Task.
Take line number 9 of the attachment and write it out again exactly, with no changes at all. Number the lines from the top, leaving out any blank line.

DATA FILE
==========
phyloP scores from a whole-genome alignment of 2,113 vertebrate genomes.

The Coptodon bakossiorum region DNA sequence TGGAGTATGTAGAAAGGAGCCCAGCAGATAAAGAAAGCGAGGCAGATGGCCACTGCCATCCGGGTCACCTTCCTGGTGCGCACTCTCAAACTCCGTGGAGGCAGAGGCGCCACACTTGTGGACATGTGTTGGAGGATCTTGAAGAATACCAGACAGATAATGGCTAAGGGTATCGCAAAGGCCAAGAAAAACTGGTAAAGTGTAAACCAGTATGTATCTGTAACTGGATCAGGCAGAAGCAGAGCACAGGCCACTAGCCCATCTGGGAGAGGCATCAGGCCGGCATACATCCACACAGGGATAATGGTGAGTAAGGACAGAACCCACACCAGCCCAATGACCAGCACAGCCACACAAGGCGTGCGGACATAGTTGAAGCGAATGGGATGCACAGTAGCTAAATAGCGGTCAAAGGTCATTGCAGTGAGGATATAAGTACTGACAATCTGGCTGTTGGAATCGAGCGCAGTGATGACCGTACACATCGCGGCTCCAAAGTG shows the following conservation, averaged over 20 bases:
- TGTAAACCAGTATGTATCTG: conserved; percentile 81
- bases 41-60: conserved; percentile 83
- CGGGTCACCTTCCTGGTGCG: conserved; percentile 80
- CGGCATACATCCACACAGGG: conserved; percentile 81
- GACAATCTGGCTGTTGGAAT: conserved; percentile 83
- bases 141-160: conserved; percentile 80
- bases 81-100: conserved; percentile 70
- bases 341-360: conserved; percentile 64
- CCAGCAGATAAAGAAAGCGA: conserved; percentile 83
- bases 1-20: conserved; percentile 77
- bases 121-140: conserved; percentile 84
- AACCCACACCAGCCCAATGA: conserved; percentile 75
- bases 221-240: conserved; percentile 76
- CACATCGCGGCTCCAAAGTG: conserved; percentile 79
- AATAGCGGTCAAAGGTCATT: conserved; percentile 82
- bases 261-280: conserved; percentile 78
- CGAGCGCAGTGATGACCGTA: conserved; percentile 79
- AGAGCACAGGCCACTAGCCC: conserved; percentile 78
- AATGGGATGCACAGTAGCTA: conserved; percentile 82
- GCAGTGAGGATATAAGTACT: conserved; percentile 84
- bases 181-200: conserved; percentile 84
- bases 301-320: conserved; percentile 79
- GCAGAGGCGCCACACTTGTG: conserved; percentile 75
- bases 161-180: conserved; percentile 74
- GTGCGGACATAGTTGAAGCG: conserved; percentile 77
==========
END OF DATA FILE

- bases 81-100: conserved; percentile 70